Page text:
Published — Monday 14 January 2013
Last update 14 January 2013 1:04 am
This is not funny ... is she out of her mind? This was the reaction most of Saudis expressed in a response to Chelsea Handler who made fun of the idea of sending SMS messages to the male guardian of any Saudi female leaving the country.
In the clip, using an expletive, Miss Handler unequivocally attacked Saudi men who, she assumed, are obsessed with knowing every step ‘their’ women are taking. A lot of Saudi males took offense at the attack, and surprisingly, so did a lot of Saudi women. The matter seemed got serious and found its way to the media. Columns started to appear counter attacking Miss Handler. One writer took it personally and attempted to analyze Miss Handler’s love life to discover the real motivator behind her attack on Saudi men!
Given the huge cultural differences between American and Saudi societies, we could embark on a long journey of debates on whether her crude jokes were acceptable or totally out of order. But at the same time, one cannot help but wonder if a crude witticism deserves such a huge reaction. Or let’s put it this way; Do Saudis have a sense of humor? Humor is one of the most complex psychological traits that human beings have. How we do perceive it, analyze it, and respond to it, is still under study by many fields like psychology, neurology, sociology, and genetics.
A study named ‘The First Joke: Exploring the Evolutionary Origins of Humor’ published in 2006 says “The ability to generate and perceive humor is a biological process — a cognitive phenotypic trait — almost certainly dependent on a corresponding genetically based neurological substrate.” This notion of relating humor to genetics could explain why we perceive people of certain nationalities as being funny and approachable while others are very serious, if not grumpy, most of the time. For example, have you ever met an Egyptian who is out of jokes?
But genetics cannot describe everything, and according to the same study, there are many other aspects like language, theory of mind, symbolism, abstract thinking, and social perception that play a role in creating the sense of humor of any individual.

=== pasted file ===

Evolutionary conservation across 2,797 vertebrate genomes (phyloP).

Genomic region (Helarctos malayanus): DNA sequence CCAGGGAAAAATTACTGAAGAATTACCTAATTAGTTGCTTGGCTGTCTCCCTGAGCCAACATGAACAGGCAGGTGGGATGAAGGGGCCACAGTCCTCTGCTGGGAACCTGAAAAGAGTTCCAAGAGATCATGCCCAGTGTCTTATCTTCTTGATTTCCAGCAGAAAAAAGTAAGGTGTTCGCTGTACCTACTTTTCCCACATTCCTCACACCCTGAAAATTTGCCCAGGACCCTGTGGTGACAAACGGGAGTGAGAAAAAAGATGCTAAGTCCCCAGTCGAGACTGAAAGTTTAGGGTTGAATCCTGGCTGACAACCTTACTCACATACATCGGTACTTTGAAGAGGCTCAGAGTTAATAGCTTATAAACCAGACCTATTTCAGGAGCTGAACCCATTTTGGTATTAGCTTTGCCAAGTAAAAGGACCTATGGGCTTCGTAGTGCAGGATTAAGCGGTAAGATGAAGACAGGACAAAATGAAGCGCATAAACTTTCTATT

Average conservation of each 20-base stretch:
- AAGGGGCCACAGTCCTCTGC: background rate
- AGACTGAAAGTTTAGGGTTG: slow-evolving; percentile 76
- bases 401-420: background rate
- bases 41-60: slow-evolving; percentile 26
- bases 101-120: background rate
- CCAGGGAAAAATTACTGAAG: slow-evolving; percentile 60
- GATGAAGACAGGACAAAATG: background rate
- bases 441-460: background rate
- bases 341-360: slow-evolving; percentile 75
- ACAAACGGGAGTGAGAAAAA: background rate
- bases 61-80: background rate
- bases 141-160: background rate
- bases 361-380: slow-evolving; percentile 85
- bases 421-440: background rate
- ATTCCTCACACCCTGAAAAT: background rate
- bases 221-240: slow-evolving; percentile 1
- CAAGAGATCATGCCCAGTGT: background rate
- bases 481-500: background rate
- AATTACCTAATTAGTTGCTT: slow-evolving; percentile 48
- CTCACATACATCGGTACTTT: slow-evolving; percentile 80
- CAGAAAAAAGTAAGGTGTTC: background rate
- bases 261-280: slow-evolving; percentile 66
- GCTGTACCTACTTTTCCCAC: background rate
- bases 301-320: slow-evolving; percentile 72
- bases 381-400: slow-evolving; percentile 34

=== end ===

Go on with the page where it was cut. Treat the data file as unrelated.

Luckily though, humor is a universal phenomenon. It has existed in virtually all cultures known to man. That makes it a very unique trait of man beside his basic needs throughout his history of existence.
So what really causes humor or leads to it? Most theories depicts that humor is built around three factors: incongruous conceptualization, repressed aggressive or sexual desires, and superiority mindsets. Given that humor is so complicated, these factors are not necessarily mutually exclusive.
In the layman terms, we make jokes to explain, to rethink a situation of paradox, of discrepancy, and we make jokes to speak about taboos that are usually related to sex or aggression. We also make jokes to feel good about ourselves, and to verify that we are better than the others.
Interestingly, the joke of Miss Handler had the all three factors. First, her joke tackles the discrepancy she sees between women’s right to freedom and monitoring their movement through SMS messages. Secondly, from her point of view she attacks the dominance and gender superiority of Saudi males over females. Finally, she was somehow advocating the superiority of her cultural values over those she was joking about.
Now back to Saudis and their sense of humor. We have a lot of associations in our culture between humor and time wasting, between laughter and loss of prestige and even dignity. Not only that, but we tend to close our eyes when it comes to our paradoxes, we do not like to bring them to the light of discussions and change. That is why making fun of them hurts and usually strikes a chord with us. We are very sensitive to criticism, let alone jokes!
It is interesting to notice that even society’s appreciation of humor has so many deeper roots of accepting and respecting others’ views and values.
It impossible for any nation to live in a cocoon anymore, it is globalization where you have to engage with others to discuss, to change, to think and rethink, even when it comes to jokes.